G2Cdb::Gene report

Gene id
G00001707
Gene symbol
DLAT (HGNC)
Species
Homo sapiens
Description
dihydrolipoamide S-acetyltransferase
Orthologue
G00000458 (Mus musculus)

Databases (8)

Gene
ENSG00000150768 (Ensembl human gene)
1737 (Entrez Gene)
161 (G2Cdb plasticity & disease)
DLAT (GeneCards)
Literature
608770 (OMIM)
Marker Symbol
HGNC:2896 (HGNC)
Protein Expression
3782 (human protein atlas)
Protein Sequence
P10515 (UniProt)

Synonyms (1)

  • PDC-E2

Literature (23)

Pubmed - other

  • Coeliac disease-associated risk variants in TNFAIP3 and REL implicate altered NF-kappaB signalling.

    Trynka G, Zhernakova A, Romanos J, Franke L, Hunt KA, Turner G, Bruinenberg M, Heap GA, Platteel M, Ryan AW, de Kovel C, Holmes GK, Howdle PD, Walters JR, Sanders DS, Mulder CJ, Mearin ML, Verbeek WH, Trimble V, Stevens FM, Kelleher D, Barisani D, Bardella MT, McManus R, van Heel DA and Wijmenga C

    Genetics Department, University Medical Centre, University of Groningen, Groningen, The Netherlands.

    Objective: Our previous coeliac disease genome-wide association study (GWAS) implicated risk variants in the human leucocyte antigen (HLA) region and eight novel risk regions. To identify more coeliac disease loci, we selected 458 single nucleotide polymorphisms (SNPs) that showed more modest association in the GWAS for genotyping and analysis in four independent cohorts.

    Design: 458 SNPs were assayed in 1682 cases and 3258 controls from three populations (UK, Irish and Dutch). We combined the results with the original GWAS cohort (767 UK cases and 1422 controls); six SNPs showed association with p<1 x 10(-04) and were then genotyped in an independent Italian coeliac cohort (538 cases and 593 controls).

    Results: We identified two novel coeliac disease risk regions: 6q23.3 (OLIG3-TNFAIP3) and 2p16.1 (REL), both of which reached genome-wide significance in the combined analysis of all 2987 cases and 5273 controls (rs2327832 p = 1.3 x 10(-08), and rs842647 p = 5.2 x 10(-07)). We investigated the expression of these genes in the RNA isolated from biopsies and from whole blood RNA. We did not observe any changes in gene expression, nor in the correlation of genotype with gene expression.

    Conclusions: Both TNFAIP3 (A20, at the protein level) and REL are key mediators in the nuclear factor kappa B (NF-kappaB) inflammatory signalling pathway. For the first time, a role for primary heritable variation in this important biological pathway predisposing to coeliac disease has been identified. Currently, the HLA risk factors and the 10 established non-HLA risk factors explain approximately 40% of the heritability of coeliac disease.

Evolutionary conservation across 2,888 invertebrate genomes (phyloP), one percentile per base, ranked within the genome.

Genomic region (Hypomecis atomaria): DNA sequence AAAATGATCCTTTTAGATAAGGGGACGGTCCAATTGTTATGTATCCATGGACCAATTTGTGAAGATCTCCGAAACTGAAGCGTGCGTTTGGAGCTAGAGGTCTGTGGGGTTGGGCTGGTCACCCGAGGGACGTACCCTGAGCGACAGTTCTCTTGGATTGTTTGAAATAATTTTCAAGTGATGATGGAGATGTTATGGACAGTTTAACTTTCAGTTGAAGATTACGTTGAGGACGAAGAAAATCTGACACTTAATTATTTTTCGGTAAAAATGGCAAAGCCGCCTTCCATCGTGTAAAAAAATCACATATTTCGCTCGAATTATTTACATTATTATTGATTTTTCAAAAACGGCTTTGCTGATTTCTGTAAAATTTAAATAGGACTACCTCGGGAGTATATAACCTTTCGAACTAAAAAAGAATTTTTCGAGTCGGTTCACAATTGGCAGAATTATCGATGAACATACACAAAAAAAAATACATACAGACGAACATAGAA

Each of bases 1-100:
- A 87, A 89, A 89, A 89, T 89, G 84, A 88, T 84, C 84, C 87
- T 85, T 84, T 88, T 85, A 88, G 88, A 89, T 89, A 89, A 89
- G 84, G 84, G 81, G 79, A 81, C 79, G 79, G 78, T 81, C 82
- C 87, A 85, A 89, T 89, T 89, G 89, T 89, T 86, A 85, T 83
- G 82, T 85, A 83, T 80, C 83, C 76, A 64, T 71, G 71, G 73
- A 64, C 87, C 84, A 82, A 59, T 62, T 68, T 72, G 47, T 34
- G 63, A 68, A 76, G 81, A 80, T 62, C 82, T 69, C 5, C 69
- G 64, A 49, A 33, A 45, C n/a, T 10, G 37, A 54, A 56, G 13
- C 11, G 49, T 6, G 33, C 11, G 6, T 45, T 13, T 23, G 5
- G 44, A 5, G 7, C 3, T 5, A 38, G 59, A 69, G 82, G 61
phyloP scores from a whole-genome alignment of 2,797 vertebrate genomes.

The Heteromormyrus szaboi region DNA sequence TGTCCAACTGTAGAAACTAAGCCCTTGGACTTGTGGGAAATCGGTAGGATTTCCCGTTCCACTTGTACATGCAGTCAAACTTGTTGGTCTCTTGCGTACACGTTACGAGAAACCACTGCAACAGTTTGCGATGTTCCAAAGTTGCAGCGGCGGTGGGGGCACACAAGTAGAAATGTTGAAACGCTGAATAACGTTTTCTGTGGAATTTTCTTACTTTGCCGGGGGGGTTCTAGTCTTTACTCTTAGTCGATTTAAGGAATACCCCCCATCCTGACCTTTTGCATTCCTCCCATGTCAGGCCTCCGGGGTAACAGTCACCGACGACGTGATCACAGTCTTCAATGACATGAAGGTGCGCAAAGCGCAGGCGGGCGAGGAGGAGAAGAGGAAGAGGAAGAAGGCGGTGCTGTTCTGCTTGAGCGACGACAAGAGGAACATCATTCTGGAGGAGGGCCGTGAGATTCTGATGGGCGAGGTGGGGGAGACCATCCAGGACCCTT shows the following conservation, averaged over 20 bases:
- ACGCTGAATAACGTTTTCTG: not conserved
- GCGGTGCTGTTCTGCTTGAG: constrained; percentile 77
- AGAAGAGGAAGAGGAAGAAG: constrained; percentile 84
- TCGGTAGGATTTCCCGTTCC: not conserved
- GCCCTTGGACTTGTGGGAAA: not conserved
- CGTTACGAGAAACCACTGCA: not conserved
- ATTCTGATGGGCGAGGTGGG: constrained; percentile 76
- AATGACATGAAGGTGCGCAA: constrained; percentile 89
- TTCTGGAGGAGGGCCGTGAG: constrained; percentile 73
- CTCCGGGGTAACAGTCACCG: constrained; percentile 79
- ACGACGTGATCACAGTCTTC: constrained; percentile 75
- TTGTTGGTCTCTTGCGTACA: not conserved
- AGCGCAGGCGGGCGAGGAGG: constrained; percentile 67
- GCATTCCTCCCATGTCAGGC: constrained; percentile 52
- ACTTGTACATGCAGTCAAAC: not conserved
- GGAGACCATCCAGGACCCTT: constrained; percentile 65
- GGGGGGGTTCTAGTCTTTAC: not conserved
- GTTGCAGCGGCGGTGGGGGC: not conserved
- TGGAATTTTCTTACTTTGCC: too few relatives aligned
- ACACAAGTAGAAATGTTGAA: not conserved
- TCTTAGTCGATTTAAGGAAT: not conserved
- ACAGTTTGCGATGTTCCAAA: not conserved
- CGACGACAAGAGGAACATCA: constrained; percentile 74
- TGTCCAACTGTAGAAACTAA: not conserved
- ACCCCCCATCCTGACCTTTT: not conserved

Funded by: British Heart Foundation: G0000934; Medical Research Council: G0000934; Wellcome Trust: 068545/Z/02, GR068094MA

    Gut 2009;58;8;1078-83

  • Apotopes and the biliary specificity of primary biliary cirrhosis.

    Lleo A, Selmi C, Invernizzi P, Podda M, Coppel RL, Mackay IR, Gores GJ, Ansari AA, Van de Water J and Gershwin ME

    Division of Rheumatology, University of California at Davis, Davis, CA 95616, USA.

    Unlabelled: Primary biliary cirrhosis (PBC) is characterized by antimitochondrial antibodies (AMAs), directed to the E2 component of the pyruvate dehydrogenase complex (PDC-E2). Notwithstanding the presence of mitochondria in virtually all nucleated cells, the destruction in PBC is limited to small intrahepatic bile ducts. The reasons for this tissue specificity remain unknown, although biliary epithelial cells (BECs) uniquely preserve the PDC-E2 epitope following apoptosis. Notably, PBC recurs in an allogeneic transplanted liver, suggesting generic rather than host PBC-specific susceptibility of BEC. We used cultured human intrahepatic BECs (HIBECs) and other well-characterized cell lines, including, HeLa, CaCo-2 cells, and nontransformed human keratinocytes and bronchial epithelial cells, to determine the integrity and specific localization of PDC-E2 during induced apoptosis. All cell lines, both before and after apoptosis, were tested with sera from patients with PBC (n = 30), other autoimmune liver and rheumatic diseases (n = 20), and healthy individuals (n = 20) as well as with a mouse monoclonal antibody against PDC-E2 and AMA with an immunoglobulin A isotype. PDC-E2 was found to localize unmodified within apoptotic blebs of HIBECs, but not within blebs of various other cell lineages studied. The fact that AMA-containing sera reacted with PDC-E2 on apoptotic BECs without a requirement for permeabilization suggests that the autoantigen is accessible to the immune system during apoptosis.

    Conclusion: Our data indicate that the tissue (cholangiocyte) specificity of the autoimmune injury in PBC is a consequence of the unique characteristics of HIBECs during apoptosis and can be explained by exposure to the immune system of intact immunoreactive PDC-E2 within apoptotic blebs.

    Funded by: NIDDK NIH HHS: DK39588, DK70004, R01 DK039588, R21 DK070004, R37 DK039588, R37 DK039588-21, Z01 DK070004

    Hepatology (Baltimore, Md.) 2009;49;3;871-9

  • Binding of pyruvate dehydrogenase to the core of the human pyruvate dehydrogenase complex.

    Korotchkina LG and Patel MS

    Department of Biochemistry, School of Medicine and Biomedical Sciences, University at Buffalo, The State University of New York, Buffalo, NY 14214, USA.